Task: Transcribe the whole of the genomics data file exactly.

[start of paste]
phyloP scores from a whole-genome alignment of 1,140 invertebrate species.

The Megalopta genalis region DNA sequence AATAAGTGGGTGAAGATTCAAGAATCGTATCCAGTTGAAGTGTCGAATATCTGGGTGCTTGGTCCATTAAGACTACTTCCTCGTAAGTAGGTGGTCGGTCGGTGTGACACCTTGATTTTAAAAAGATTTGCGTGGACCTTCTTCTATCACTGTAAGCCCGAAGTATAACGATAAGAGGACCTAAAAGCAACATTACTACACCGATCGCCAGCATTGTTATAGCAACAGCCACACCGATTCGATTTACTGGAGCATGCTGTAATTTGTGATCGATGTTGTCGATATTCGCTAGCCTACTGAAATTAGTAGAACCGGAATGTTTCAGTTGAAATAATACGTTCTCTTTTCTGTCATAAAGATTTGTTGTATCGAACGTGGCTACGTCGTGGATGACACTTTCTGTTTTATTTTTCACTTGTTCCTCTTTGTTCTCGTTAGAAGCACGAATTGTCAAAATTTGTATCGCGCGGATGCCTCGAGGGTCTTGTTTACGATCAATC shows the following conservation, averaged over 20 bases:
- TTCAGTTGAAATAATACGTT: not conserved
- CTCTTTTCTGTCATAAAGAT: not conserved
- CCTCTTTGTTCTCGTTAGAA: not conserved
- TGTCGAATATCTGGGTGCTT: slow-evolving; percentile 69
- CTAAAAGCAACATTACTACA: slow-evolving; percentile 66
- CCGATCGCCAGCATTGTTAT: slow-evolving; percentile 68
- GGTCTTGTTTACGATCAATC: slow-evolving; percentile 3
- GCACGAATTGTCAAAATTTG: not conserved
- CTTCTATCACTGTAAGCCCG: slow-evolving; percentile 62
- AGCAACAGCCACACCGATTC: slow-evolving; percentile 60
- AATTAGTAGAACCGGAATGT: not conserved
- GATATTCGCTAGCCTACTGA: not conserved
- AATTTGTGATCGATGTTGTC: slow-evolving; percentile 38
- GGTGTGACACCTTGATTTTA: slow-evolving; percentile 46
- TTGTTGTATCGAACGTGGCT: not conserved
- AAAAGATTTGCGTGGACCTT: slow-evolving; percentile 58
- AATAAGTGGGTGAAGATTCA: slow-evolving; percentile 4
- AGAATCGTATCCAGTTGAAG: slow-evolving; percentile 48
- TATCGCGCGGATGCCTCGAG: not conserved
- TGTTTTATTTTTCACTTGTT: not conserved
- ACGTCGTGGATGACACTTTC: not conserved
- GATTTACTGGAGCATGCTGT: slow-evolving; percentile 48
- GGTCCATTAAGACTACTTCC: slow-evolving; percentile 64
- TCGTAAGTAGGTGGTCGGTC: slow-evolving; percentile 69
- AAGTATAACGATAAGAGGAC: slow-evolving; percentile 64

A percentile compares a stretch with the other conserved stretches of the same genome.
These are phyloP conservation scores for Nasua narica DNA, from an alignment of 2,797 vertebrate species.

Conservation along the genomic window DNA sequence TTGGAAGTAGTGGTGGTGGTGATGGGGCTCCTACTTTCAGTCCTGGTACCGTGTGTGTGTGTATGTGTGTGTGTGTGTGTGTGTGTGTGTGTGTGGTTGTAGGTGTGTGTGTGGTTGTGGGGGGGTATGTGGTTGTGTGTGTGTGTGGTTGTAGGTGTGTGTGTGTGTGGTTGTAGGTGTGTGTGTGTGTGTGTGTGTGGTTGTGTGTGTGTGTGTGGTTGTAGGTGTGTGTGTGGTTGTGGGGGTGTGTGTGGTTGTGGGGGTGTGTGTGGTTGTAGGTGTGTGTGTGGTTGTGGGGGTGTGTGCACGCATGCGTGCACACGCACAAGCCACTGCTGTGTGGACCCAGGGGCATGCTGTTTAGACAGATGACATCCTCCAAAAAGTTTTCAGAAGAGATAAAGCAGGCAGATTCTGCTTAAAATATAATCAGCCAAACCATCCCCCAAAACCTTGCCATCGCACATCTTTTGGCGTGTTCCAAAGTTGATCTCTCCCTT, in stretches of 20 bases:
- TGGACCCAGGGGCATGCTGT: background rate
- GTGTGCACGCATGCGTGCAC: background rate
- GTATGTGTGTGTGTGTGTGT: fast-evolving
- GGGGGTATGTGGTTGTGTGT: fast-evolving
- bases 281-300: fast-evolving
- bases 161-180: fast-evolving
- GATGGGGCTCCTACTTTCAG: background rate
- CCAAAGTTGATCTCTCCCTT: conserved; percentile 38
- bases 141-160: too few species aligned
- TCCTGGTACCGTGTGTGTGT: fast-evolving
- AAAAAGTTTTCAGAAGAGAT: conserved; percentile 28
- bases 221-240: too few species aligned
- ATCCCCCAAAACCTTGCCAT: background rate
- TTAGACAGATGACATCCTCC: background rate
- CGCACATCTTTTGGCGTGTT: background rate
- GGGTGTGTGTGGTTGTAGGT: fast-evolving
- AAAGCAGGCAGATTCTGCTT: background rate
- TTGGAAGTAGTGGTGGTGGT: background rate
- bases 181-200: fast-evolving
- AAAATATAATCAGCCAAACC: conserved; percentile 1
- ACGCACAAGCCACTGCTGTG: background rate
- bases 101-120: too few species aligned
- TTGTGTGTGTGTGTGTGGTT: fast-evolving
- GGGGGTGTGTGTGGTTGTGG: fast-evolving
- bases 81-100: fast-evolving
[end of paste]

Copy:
phyloP scores from a whole-genome alignment of 1,140 invertebrate species.

The Megalopta genalis region DNA sequence AATAAGTGGGTGAAGATTCAAGAATCGTATCCAGTTGAAGTGTCGAATATCTGGGTGCTTGGTCCATTAAGACTACTTCCTCGTAAGTAGGTGGTCGGTCGGTGTGACACCTTGATTTTAAAAAGATTTGCGTGGACCTTCTTCTATCACTGTAAGCCCGAAGTATAACGATAAGAGGACCTAAAAGCAACATTACTACACCGATCGCCAGCATTGTTATAGCAACAGCCACACCGATTCGATTTACTGGAGCATGCTGTAATTTGTGATCGATGTTGTCGATATTCGCTAGCCTACTGAAATTAGTAGAACCGGAATGTTTCAGTTGAAATAATACGTTCTCTTTTCTGTCATAAAGATTTGTTGTATCGAACGTGGCTACGTCGTGGATGACACTTTCTGTTTTATTTTTCACTTGTTCCTCTTTGTTCTCGTTAGAAGCACGAATTGTCAAAATTTGTATCGCGCGGATGCCTCGAGGGTCTTGTTTACGATCAATC shows the following conservation, averaged over 20 bases:
- TTCAGTTGAAATAATACGTT: not conserved
- CTCTTTTCTGTCATAAAGAT: not conserved
- CCTCTTTGTTCTCGTTAGAA: not conserved
- TGTCGAATATCTGGGTGCTT: slow-evolving; percentile 69
- CTAAAAGCAACATTACTACA: slow-evolving; percentile 66
- CCGATCGCCAGCATTGTTAT: slow-evolving; percentile 68
- GGTCTTGTTTACGATCAATC: slow-evolving; percentile 3
- GCACGAATTGTCAAAATTTG: not conserved
- CTTCTATCACTGTAAGCCCG: slow-evolving; percentile 62
- AGCAACAGCCACACCGATTC: slow-evolving; percentile 60
- AATTAGTAGAACCGGAATGT: not conserved
- GATATTCGCTAGCCTACTGA: not conserved
- AATTTGTGATCGATGTTGTC: slow-evolving; percentile 38
- GGTGTGACACCTTGATTTTA: slow-evolving; percentile 46
- TTGTTGTATCGAACGTGGCT: not conserved
- AAAAGATTTGCGTGGACCTT: slow-evolving; percentile 58
- AATAAGTGGGTGAAGATTCA: slow-evolving; percentile 4
- AGAATCGTATCCAGTTGAAG: slow-evolving; percentile 48
- TATCGCGCGGATGCCTCGAG: not conserved
- TGTTTTATTTTTCACTTGTT: not conserved
- ACGTCGTGGATGACACTTTC: not conserved
- GATTTACTGGAGCATGCTGT: slow-evolving; percentile 48
- GGTCCATTAAGACTACTTCC: slow-evolving; percentile 64
- TCGTAAGTAGGTGGTCGGTC: slow-evolving; percentile 69
- AAGTATAACGATAAGAGGAC: slow-evolving; percentile 64

A percentile compares a stretch with the other conserved stretches of the same genome.
These are phyloP conservation scores for Nasua narica DNA, from an alignment of 2,797 vertebrate species.

Conservation along the genomic window DNA sequence TTGGAAGTAGTGGTGGTGGTGATGGGGCTCCTACTTTCAGTCCTGGTACCGTGTGTGTGTGTATGTGTGTGTGTGTGTGTGTGTGTGTGTGTGTGGTTGTAGGTGTGTGTGTGGTTGTGGGGGGGTATGTGGTTGTGTGTGTGTGTGGTTGTAGGTGTGTGTGTGTGTGGTTGTAGGTGTGTGTGTGTGTGTGTGTGTGGTTGTGTGTGTGTGTGTGGTTGTAGGTGTGTGTGTGGTTGTGGGGGTGTGTGTGGTTGTGGGGGTGTGTGTGGTTGTAGGTGTGTGTGTGGTTGTGGGGGTGTGTGCACGCATGCGTGCACACGCACAAGCCACTGCTGTGTGGACCCAGGGGCATGCTGTTTAGACAGATGACATCCTCCAAAAAGTTTTCAGAAGAGATAAAGCAGGCAGATTCTGCTTAAAATATAATCAGCCAAACCATCCCCCAAAACCTTGCCATCGCACATCTTTTGGCGTGTTCCAAAGTTGATCTCTCCCTT, in stretches of 20 bases:
- TGGACCCAGGGGCATGCTGT: background rate
- GTGTGCACGCATGCGTGCAC: background rate
- GTATGTGTGTGTGTGTGTGT: fast-evolving
- GGGGGTATGTGGTTGTGTGT: fast-evolving
- bases 281-300: fast-evolving
- bases 161-180: fast-evolving
- GATGGGGCTCCTACTTTCAG: background rate
- CCAAAGTTGATCTCTCCCTT: conserved; percentile 38
- bases 141-160: too few species aligned
- TCCTGGTACCGTGTGTGTGT: fast-evolving
- AAAAAGTTTTCAGAAGAGAT: conserved; percentile 28
- bases 221-240: too few species aligned
- ATCCCCCAAAACCTTGCCAT: background rate
- TTAGACAGATGACATCCTCC: background rate
- CGCACATCTTTTGGCGTGTT: background rate
- GGGTGTGTGTGGTTGTAGGT: fast-evolving
- AAAGCAGGCAGATTCTGCTT: background rate
- TTGGAAGTAGTGGTGGTGGT: background rate
- bases 181-200: fast-evolving
- AAAATATAATCAGCCAAACC: conserved; percentile 1
- ACGCACAAGCCACTGCTGTG: background rate
- bases 101-120: too few species aligned
- TTGTGTGTGTGTGTGTGGTT: fast-evolving
- GGGGGTGTGTGTGGTTGTGG: fast-evolving
- bases 81-100: fast-evolving